By LISA STEEN PROCTOR
Investors in the market for high-profile Century City properties are in luck.
Following what has been dubbed “the deal of the decade” the $480 million sale of the Century Plaza Towers LaSalle Partners is now offering up Fox Plaza for sale.
And while the sale of Century Plaza Towers may have been the biggest deal in more than 10 years, Fox Plaza may turn out to be the priciest.
The 10-year-old, 710,767-square-foot glass and granite building is expected to command a higher per-square-foot price than any other large office building on the West Coast in almost 10 years.
So who’s going to pony up the $300 per square foot or more that this property is expected to fetch?
Large publicly traded real estate investment trusts will be the likely bidders, say most experts.
“If the stock market holds up, the top-tier REITs are probably the likely candidates,” said Kevin Dretzka, managing director at Eastdil Realty, the company that represents the sellers of the Century Plaza Towers. “The price (of Fox Plaza) will knock out a few players, but REITs have almost unlimited funds given where the market is today (even after the recent downturn). Secondary REIT offerings are easily instituted.”
Dretzka mentioned Beacon Properties Corp. as one possible bidder; the company already is planning a secondary public offering to help finance acquisitions of eight other office buildings.
Another possible candidate is Crescent Real Estate Equities Inc. The price, Dretzka said, may preclude others, such as Spieker Properties Inc., which may not be able to come up with enough money. “They’re going to have to make at least a $200 million bet,” said Dretska.
Other possible purchasers include CarrAmerica Realty Corp., which just this month announced it is purchasing several office buildings, and Equity Office Holdings, a Chicago-based real estate investment firm. A spokeswoman for Equity Office refused to comment on Fox Plaza other than to say that, if the company were not interested in bidding on Fox Plaza, she would say so.
The high price Fox Plaza is expected to bring (one source estimated as much as $325 per square foot) is due to its location, construction and strong tenant base, said Howard Sadowsky, executive vice president of Julian J. Studley Inc. “It’s clearly one of a handful of the best buildings in the city,” he said.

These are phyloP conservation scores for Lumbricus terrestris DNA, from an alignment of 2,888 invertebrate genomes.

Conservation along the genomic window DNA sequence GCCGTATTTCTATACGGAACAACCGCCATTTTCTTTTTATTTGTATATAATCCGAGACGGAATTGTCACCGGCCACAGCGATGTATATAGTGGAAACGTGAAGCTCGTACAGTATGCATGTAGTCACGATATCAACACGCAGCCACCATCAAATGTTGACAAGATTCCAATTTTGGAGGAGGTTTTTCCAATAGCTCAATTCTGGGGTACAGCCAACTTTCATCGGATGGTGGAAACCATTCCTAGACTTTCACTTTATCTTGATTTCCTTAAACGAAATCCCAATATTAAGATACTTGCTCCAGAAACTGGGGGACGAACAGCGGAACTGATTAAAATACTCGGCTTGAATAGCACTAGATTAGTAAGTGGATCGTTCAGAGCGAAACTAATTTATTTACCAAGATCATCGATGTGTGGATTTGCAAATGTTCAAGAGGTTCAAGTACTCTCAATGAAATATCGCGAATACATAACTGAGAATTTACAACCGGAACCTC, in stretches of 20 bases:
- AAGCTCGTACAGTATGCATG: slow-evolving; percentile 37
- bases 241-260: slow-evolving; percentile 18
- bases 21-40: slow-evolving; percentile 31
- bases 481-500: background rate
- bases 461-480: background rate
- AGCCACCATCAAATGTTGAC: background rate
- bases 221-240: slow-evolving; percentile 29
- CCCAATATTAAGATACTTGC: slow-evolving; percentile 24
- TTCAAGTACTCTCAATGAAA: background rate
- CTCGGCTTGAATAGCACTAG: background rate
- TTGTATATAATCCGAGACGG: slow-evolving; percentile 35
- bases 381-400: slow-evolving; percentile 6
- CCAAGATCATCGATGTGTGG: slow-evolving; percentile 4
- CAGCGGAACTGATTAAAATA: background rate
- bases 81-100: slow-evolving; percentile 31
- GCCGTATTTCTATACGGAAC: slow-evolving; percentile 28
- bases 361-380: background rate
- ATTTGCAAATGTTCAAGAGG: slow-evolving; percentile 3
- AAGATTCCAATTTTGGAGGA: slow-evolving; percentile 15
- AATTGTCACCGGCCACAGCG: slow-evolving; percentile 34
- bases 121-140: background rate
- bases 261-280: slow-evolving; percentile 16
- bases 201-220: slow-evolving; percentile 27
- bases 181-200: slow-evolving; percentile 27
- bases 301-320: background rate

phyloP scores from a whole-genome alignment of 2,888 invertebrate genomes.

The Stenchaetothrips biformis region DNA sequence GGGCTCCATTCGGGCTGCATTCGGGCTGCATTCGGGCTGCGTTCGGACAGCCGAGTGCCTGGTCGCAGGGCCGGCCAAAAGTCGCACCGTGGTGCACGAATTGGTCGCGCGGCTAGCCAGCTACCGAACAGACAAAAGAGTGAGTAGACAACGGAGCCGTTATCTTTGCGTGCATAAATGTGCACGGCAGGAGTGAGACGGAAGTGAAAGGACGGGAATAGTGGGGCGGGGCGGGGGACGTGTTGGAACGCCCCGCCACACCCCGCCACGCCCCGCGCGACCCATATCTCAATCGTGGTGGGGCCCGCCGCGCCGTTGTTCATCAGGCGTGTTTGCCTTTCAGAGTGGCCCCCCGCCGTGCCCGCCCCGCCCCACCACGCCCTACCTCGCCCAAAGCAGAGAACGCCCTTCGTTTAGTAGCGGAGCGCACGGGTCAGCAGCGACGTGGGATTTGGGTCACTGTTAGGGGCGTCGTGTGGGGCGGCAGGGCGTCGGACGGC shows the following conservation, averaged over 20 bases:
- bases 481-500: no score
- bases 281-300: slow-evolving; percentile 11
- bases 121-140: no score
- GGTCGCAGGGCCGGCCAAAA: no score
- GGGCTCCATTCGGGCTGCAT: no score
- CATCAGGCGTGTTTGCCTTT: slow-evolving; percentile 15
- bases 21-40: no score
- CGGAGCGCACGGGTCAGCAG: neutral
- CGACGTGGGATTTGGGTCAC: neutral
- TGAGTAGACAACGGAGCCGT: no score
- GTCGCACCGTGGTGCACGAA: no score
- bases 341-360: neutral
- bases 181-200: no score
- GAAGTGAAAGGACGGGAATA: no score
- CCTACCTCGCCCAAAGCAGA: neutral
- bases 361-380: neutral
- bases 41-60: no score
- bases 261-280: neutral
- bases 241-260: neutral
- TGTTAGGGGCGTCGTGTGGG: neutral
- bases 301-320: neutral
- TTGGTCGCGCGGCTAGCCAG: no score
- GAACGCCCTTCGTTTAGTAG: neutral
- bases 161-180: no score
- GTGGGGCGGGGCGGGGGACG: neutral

Tenants in the buildings include 20th Century Fox and related companies, with more than 200,000 square feet; Donaldson Lufkin & Jenrette Securities Corp., with about 60,000 square feet; the law firms of Jeffer Mangels Butler & Marmaro and Christenson White Miller Fink Jacobs Glaser & Shapiro, with about 50,000 square feet each; Marvin Davis’ The Davis Cos., with about 43,000 square feet, and the Ronald Reagan Presidential Foundation, with 13,000 square feet on the top floor.
Some of those tenants recently renewed their leases or have at least another five years remaining on their leases. Among those are the two law firms, the Davis Cos. and Fox. DLJ recently renewed for another 10 years.
The recent renewals by strong-credit tenants help make now a good time to sell the property.
“A merger of the cycle of the building the building has finished renovations and signed good leases with the cycle of the market all other trophies have sold and gotten high prices makes this the best time to sell,” said Tony Natsis, an office leasing attorney at the law firm of Allen Matkins Leck Gamble & Mallory.
The high prices paid for other trophy buildings in the area should also help maintain high rental rates at buildings such as Fox Plaza, said Natsis. “The trophies that have sold have to have higher rental rates to support the high purchase prices,” he said.
Given the appeal of Fox Plaza, REITs are not likely to be the only potential bidders to step forward.
“Everybody feels that the L.A. market is back, and there’s a good amount of money chasing deals in Southern California,” said Sadowsky. “It could be a foreign investor. It could be somebody from the Far East or Europe.”
An investment group led by Hong Kong’s wealthy Lo family (operating in the United States as Pacific Eagle Holdings Corp.) and the Government of Singapore were mentioned by real estate insiders as possible bidders. Pacific Eagle initially had been interested in buying the Century Plaza Towers.
But most experts said it’s unlikely the property will end up in foreign hands.
“They (foreign investors) typically are much more bottom fishers,” said Dretzka. “They need much more of a yield.”
In addition, said Natsis, even if foreign investors are interested, they may not possess the credibility needed to buy Fox Plaza.
“Offshore money may not have the credibility in the market to close,” said Natsis. “You don’t want to go with someone who doesn’t have the track record of closing major office deals. You’ve got to have the right price, but closing and credibility power is also important. The seller is only going to want to go through this once.”